Elizabeth: Great. Suzie: So, it just started to gain more attraction, and more attraction, and then I realized that I'm missing, I'm thinking so small. And I still do my school here locally and I love it. But I'm thinking small in the sense I can help these people, just answer the question. So I started spending a lot of time answering questions and of course more. And then, I realized, let's do a video on that because so many people ask questions.
Suzie: And it kind of snowballed into this, and having 30-some years behind me certainly does help.
Elizabeth: Yeah. That's amazing.
Suzie: Just took off.
Elizabeth: And that's so cool.
Suzie: And I am grateful, it's so much fun .I'm having a blast doing it.
Elizabeth: Well, and I think that's... I think that's a very good kind of testament to online education because I know a lot of people in our industry are very hesitant to do online education. And people have a lot of, you know, strong opinions to the online education.
Suzie: Honestly, Elizabeth, I did not know that until I went to a show in Vegas, a couple years ago. I thought I was getting back into the circuit. I hadn't been into a show for like 20 years.
Suzie: So, I went into a show and somebody was teaching about drilling and stuff and...or a filing, now they call it the e-file.
Elizabeth: Right. Suzie: And so I popped in there and I thought, you know, there's always something to learn. If you walked into a seminar and somebody's teaching, you might pick up one tip. It could be the tip that's like, oh, that really changes that...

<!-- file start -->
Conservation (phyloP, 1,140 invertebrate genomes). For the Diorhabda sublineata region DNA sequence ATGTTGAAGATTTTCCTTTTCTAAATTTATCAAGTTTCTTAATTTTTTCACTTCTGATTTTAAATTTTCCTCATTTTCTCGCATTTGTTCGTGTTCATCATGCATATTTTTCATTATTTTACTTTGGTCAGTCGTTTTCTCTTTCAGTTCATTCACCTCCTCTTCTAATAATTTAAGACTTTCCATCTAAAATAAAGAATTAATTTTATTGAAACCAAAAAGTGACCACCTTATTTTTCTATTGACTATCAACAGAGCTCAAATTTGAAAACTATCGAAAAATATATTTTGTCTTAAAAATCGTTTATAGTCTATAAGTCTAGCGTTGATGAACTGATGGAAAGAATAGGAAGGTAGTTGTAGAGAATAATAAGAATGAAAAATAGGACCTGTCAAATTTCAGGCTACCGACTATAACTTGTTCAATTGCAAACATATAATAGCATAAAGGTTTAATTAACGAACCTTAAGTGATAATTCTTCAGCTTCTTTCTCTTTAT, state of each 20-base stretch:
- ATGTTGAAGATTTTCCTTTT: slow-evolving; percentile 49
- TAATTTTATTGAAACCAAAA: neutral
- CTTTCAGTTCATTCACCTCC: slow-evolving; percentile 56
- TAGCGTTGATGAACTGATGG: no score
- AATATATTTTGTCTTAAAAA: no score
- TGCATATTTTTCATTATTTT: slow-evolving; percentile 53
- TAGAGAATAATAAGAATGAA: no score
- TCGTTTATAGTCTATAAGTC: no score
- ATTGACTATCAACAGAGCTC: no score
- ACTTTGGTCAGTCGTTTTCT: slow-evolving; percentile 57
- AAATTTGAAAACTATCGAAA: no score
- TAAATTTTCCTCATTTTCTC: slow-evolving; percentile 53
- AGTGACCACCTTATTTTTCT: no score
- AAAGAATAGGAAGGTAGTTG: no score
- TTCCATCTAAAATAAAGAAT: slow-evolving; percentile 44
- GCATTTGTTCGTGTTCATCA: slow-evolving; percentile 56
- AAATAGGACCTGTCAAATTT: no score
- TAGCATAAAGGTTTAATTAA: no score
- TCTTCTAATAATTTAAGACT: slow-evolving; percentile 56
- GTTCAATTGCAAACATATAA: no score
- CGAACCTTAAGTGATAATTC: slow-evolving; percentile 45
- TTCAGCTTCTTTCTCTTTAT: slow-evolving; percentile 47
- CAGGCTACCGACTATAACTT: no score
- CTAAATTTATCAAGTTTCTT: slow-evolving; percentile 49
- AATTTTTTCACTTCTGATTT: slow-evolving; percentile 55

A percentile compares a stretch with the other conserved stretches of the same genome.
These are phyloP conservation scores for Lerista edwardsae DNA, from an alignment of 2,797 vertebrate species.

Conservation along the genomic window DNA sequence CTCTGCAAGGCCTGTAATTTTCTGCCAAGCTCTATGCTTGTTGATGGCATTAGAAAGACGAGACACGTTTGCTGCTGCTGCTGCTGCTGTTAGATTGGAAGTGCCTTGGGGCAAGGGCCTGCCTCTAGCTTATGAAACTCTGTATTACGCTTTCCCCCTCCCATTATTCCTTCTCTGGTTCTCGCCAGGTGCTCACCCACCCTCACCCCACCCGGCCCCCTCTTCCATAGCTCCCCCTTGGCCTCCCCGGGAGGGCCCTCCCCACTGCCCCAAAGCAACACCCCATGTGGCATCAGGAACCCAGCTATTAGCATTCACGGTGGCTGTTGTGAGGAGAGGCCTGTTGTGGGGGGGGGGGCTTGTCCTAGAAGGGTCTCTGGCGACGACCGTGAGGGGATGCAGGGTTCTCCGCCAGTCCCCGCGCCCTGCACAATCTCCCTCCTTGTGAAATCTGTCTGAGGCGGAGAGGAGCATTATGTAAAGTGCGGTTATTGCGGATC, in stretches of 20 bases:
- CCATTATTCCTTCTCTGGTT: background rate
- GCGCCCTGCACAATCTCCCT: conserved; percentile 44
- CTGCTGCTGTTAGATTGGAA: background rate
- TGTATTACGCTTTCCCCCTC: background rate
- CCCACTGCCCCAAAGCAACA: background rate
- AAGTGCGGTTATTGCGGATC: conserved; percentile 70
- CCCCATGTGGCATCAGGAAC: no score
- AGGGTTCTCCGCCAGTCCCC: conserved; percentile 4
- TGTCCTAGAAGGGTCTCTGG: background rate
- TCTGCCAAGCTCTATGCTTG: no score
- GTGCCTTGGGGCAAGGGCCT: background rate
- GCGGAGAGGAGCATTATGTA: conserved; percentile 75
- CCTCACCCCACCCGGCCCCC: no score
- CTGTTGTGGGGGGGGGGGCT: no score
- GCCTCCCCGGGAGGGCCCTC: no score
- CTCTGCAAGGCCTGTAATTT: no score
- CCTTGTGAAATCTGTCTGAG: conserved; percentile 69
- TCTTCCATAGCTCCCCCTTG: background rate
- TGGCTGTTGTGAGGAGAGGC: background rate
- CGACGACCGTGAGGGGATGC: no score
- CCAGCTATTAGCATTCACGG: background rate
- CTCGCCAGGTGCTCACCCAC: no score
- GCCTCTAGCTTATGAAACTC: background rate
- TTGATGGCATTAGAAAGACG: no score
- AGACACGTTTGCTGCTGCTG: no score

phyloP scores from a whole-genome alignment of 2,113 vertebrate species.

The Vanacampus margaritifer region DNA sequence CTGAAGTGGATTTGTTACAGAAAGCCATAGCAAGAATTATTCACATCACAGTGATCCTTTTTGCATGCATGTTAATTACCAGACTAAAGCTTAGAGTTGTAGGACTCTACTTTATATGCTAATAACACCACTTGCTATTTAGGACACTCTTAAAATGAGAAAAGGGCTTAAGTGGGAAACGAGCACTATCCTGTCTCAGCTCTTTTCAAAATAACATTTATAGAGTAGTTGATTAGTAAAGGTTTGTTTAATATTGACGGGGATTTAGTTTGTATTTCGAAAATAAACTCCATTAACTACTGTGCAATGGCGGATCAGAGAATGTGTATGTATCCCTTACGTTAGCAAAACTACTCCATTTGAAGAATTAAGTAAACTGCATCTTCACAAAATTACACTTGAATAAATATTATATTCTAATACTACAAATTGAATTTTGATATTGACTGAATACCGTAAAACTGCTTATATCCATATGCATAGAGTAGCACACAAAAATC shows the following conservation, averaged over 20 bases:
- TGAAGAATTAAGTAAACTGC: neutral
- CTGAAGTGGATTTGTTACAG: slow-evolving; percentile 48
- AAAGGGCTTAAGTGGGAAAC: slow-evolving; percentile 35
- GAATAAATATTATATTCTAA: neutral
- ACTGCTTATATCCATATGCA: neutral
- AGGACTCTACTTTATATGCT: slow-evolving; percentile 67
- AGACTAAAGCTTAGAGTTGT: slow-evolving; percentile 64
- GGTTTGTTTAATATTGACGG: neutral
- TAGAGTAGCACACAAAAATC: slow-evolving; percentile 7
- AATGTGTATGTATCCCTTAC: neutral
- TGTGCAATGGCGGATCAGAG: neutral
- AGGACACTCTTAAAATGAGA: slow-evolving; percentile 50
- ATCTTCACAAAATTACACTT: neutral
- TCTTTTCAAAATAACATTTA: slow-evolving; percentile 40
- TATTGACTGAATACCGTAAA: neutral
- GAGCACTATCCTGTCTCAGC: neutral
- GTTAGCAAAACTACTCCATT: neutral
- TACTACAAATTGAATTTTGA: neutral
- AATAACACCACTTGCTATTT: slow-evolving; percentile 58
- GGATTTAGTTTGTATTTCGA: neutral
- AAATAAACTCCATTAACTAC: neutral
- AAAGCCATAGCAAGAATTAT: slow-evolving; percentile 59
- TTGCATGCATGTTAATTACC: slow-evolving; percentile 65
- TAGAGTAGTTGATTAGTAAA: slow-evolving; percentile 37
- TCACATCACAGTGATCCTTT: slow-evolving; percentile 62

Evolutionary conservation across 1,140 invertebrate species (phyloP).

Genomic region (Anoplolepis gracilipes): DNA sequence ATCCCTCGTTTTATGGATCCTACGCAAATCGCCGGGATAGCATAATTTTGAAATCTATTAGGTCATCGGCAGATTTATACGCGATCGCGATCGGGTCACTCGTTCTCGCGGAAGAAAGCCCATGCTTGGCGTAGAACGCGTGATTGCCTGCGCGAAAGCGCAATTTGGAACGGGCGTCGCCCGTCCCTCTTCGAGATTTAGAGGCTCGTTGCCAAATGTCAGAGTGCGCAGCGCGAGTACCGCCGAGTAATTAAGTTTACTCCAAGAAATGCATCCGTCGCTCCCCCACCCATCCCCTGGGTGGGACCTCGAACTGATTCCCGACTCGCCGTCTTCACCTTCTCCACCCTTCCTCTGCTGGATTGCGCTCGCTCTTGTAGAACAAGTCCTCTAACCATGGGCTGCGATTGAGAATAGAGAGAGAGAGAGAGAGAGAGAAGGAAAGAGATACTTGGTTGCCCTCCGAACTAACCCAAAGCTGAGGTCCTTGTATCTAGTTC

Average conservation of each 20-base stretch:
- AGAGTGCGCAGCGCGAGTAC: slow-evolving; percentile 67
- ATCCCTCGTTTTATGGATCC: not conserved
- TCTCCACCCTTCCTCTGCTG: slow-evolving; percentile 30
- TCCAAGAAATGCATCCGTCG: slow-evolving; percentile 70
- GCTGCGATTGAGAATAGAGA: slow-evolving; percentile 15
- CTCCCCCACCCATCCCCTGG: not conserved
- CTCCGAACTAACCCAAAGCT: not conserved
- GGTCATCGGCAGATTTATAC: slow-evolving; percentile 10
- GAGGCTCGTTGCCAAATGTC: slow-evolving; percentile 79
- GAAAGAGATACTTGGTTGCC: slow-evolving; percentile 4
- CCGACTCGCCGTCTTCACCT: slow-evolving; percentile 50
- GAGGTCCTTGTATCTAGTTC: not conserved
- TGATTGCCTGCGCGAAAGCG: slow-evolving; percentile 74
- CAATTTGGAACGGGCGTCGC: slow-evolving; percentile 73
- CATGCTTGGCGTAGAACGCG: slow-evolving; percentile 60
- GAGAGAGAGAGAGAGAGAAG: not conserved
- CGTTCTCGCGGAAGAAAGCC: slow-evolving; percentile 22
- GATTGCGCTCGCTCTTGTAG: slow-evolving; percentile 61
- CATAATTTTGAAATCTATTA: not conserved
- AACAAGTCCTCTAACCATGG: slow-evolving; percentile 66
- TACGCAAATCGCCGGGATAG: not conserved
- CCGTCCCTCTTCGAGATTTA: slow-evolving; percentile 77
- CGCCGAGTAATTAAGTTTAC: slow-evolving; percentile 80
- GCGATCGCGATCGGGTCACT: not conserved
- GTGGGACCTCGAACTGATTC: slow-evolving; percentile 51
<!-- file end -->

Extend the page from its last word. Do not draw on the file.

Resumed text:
Elizabeth: The little golden nugget.
Suzie: So, I sat in on the class and I was watching in it. It was really cool to watch this demonstration by this person. And then somebody says, "Oh, would you been in YouTube? Are you having any videos?" And he just looked at him and like, why would I do that? Why would I give my information for free? And I'm like...and some people...when the audience was watching him as well picking up tips and they recognized me. And they kind of a little wave which is really cute because it's his thing, right?
Suzie: And so, I just felt like uncomfortable, like I'll just hide.
Elizabeth: You're looking all the side and go away, no.
Suzie: Doing that and giving like that. So, that's where I learned that oh, some people really don't appreciate this. And I respect that, I totally, totally respect that.
Elizabeth: Yeah. And I think that's everyone's individual choice but I'm glad you're doing it because like you said, your whole goal started with reaching people in your local community. But then you started to see globally, right? Across everywhere. People need help, people have questions.
Elizabeth: And I think that's so amazing to answer those questions and actually give people a helping hand.